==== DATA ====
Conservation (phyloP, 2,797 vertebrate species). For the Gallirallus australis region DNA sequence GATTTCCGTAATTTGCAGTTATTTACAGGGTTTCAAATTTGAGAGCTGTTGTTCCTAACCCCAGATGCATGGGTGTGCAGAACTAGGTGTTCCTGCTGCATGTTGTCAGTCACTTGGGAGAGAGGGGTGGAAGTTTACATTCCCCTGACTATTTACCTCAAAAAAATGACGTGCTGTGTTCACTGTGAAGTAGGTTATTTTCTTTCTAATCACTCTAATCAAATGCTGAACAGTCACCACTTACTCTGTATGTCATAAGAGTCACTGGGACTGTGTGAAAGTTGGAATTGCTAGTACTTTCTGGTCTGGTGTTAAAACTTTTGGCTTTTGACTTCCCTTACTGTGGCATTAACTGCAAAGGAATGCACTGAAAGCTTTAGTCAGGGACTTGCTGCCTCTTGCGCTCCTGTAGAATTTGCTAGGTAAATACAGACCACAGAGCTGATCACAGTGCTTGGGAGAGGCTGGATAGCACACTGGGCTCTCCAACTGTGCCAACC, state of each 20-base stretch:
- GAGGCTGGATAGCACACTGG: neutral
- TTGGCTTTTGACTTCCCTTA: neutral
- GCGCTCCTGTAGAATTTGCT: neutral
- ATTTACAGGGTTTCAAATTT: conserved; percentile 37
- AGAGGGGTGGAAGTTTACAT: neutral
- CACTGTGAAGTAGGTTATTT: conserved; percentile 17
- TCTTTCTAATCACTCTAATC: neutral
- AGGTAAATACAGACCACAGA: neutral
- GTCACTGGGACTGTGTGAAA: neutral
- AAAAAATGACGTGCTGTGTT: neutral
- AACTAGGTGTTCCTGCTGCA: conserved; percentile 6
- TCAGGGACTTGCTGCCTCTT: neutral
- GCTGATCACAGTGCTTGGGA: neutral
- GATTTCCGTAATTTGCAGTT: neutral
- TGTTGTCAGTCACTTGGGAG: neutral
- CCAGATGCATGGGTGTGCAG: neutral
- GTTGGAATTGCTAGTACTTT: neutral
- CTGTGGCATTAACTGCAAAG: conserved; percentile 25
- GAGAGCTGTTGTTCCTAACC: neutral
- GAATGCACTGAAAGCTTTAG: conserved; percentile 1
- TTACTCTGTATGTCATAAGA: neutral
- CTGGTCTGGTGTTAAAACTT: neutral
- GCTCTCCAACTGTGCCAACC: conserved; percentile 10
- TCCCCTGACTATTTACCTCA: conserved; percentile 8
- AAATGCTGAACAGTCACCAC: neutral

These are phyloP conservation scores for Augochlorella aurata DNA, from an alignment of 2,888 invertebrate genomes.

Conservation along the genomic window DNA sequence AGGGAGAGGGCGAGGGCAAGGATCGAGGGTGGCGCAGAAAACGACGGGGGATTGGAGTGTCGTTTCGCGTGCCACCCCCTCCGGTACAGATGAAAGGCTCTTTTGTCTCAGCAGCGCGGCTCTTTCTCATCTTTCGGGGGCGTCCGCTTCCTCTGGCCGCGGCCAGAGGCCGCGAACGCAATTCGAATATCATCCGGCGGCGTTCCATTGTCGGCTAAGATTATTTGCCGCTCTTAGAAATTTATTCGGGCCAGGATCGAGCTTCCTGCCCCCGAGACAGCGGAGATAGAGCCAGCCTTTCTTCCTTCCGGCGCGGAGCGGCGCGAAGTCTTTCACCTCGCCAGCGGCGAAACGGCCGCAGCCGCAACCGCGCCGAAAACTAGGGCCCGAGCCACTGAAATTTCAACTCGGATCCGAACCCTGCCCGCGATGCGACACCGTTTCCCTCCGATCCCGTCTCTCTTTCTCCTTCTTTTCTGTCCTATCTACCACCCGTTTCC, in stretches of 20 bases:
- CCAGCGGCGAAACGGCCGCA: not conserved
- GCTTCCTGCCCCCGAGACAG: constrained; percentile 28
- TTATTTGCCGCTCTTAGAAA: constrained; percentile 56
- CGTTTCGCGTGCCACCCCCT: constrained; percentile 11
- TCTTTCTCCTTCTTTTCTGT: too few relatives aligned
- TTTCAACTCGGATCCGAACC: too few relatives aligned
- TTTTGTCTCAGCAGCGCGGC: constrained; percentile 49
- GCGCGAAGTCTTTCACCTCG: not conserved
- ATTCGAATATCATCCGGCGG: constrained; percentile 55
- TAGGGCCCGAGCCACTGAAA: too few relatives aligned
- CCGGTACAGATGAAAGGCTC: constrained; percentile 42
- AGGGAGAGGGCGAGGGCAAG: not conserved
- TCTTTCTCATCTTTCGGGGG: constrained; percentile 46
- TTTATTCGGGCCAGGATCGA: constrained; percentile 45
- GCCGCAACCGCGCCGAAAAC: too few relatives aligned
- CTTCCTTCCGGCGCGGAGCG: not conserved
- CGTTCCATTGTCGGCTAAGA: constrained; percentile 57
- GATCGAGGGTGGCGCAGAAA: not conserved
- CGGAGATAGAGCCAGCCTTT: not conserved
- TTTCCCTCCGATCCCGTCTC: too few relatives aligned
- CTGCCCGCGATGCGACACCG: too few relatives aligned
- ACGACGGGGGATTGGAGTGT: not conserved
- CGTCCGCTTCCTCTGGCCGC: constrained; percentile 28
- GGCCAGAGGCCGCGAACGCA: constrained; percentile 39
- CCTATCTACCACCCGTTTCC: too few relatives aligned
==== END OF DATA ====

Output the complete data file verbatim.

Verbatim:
Conservation (phyloP, 2,797 vertebrate species). For the Gallirallus australis region DNA sequence GATTTCCGTAATTTGCAGTTATTTACAGGGTTTCAAATTTGAGAGCTGTTGTTCCTAACCCCAGATGCATGGGTGTGCAGAACTAGGTGTTCCTGCTGCATGTTGTCAGTCACTTGGGAGAGAGGGGTGGAAGTTTACATTCCCCTGACTATTTACCTCAAAAAAATGACGTGCTGTGTTCACTGTGAAGTAGGTTATTTTCTTTCTAATCACTCTAATCAAATGCTGAACAGTCACCACTTACTCTGTATGTCATAAGAGTCACTGGGACTGTGTGAAAGTTGGAATTGCTAGTACTTTCTGGTCTGGTGTTAAAACTTTTGGCTTTTGACTTCCCTTACTGTGGCATTAACTGCAAAGGAATGCACTGAAAGCTTTAGTCAGGGACTTGCTGCCTCTTGCGCTCCTGTAGAATTTGCTAGGTAAATACAGACCACAGAGCTGATCACAGTGCTTGGGAGAGGCTGGATAGCACACTGGGCTCTCCAACTGTGCCAACC, state of each 20-base stretch:
- GAGGCTGGATAGCACACTGG: neutral
- TTGGCTTTTGACTTCCCTTA: neutral
- GCGCTCCTGTAGAATTTGCT: neutral
- ATTTACAGGGTTTCAAATTT: conserved; percentile 37
- AGAGGGGTGGAAGTTTACAT: neutral
- CACTGTGAAGTAGGTTATTT: conserved; percentile 17
- TCTTTCTAATCACTCTAATC: neutral
- AGGTAAATACAGACCACAGA: neutral
- GTCACTGGGACTGTGTGAAA: neutral
- AAAAAATGACGTGCTGTGTT: neutral
- AACTAGGTGTTCCTGCTGCA: conserved; percentile 6
- TCAGGGACTTGCTGCCTCTT: neutral
- GCTGATCACAGTGCTTGGGA: neutral
- GATTTCCGTAATTTGCAGTT: neutral
- TGTTGTCAGTCACTTGGGAG: neutral
- CCAGATGCATGGGTGTGCAG: neutral
- GTTGGAATTGCTAGTACTTT: neutral
- CTGTGGCATTAACTGCAAAG: conserved; percentile 25
- GAGAGCTGTTGTTCCTAACC: neutral
- GAATGCACTGAAAGCTTTAG: conserved; percentile 1
- TTACTCTGTATGTCATAAGA: neutral
- CTGGTCTGGTGTTAAAACTT: neutral
- GCTCTCCAACTGTGCCAACC: conserved; percentile 10
- TCCCCTGACTATTTACCTCA: conserved; percentile 8
- AAATGCTGAACAGTCACCAC: neutral

These are phyloP conservation scores for Augochlorella aurata DNA, from an alignment of 2,888 invertebrate genomes.

Conservation along the genomic window DNA sequence AGGGAGAGGGCGAGGGCAAGGATCGAGGGTGGCGCAGAAAACGACGGGGGATTGGAGTGTCGTTTCGCGTGCCACCCCCTCCGGTACAGATGAAAGGCTCTTTTGTCTCAGCAGCGCGGCTCTTTCTCATCTTTCGGGGGCGTCCGCTTCCTCTGGCCGCGGCCAGAGGCCGCGAACGCAATTCGAATATCATCCGGCGGCGTTCCATTGTCGGCTAAGATTATTTGCCGCTCTTAGAAATTTATTCGGGCCAGGATCGAGCTTCCTGCCCCCGAGACAGCGGAGATAGAGCCAGCCTTTCTTCCTTCCGGCGCGGAGCGGCGCGAAGTCTTTCACCTCGCCAGCGGCGAAACGGCCGCAGCCGCAACCGCGCCGAAAACTAGGGCCCGAGCCACTGAAATTTCAACTCGGATCCGAACCCTGCCCGCGATGCGACACCGTTTCCCTCCGATCCCGTCTCTCTTTCTCCTTCTTTTCTGTCCTATCTACCACCCGTTTCC, in stretches of 20 bases:
- CCAGCGGCGAAACGGCCGCA: not conserved
- GCTTCCTGCCCCCGAGACAG: constrained; percentile 28
- TTATTTGCCGCTCTTAGAAA: constrained; percentile 56
- CGTTTCGCGTGCCACCCCCT: constrained; percentile 11
- TCTTTCTCCTTCTTTTCTGT: too few relatives aligned
- TTTCAACTCGGATCCGAACC: too few relatives aligned
- TTTTGTCTCAGCAGCGCGGC: constrained; percentile 49
- GCGCGAAGTCTTTCACCTCG: not conserved
- ATTCGAATATCATCCGGCGG: constrained; percentile 55
- TAGGGCCCGAGCCACTGAAA: too few relatives aligned
- CCGGTACAGATGAAAGGCTC: constrained; percentile 42
- AGGGAGAGGGCGAGGGCAAG: not conserved
- TCTTTCTCATCTTTCGGGGG: constrained; percentile 46
- TTTATTCGGGCCAGGATCGA: constrained; percentile 45
- GCCGCAACCGCGCCGAAAAC: too few relatives aligned
- CTTCCTTCCGGCGCGGAGCG: not conserved
- CGTTCCATTGTCGGCTAAGA: constrained; percentile 57
- GATCGAGGGTGGCGCAGAAA: not conserved
- CGGAGATAGAGCCAGCCTTT: not conserved
- TTTCCCTCCGATCCCGTCTC: too few relatives aligned
- CTGCCCGCGATGCGACACCG: too few relatives aligned
- ACGACGGGGGATTGGAGTGT: not conserved
- CGTCCGCTTCCTCTGGCCGC: constrained; percentile 28
- GGCCAGAGGCCGCGAACGCA: constrained; percentile 39
- CCTATCTACCACCCGTTTCC: too few relatives aligned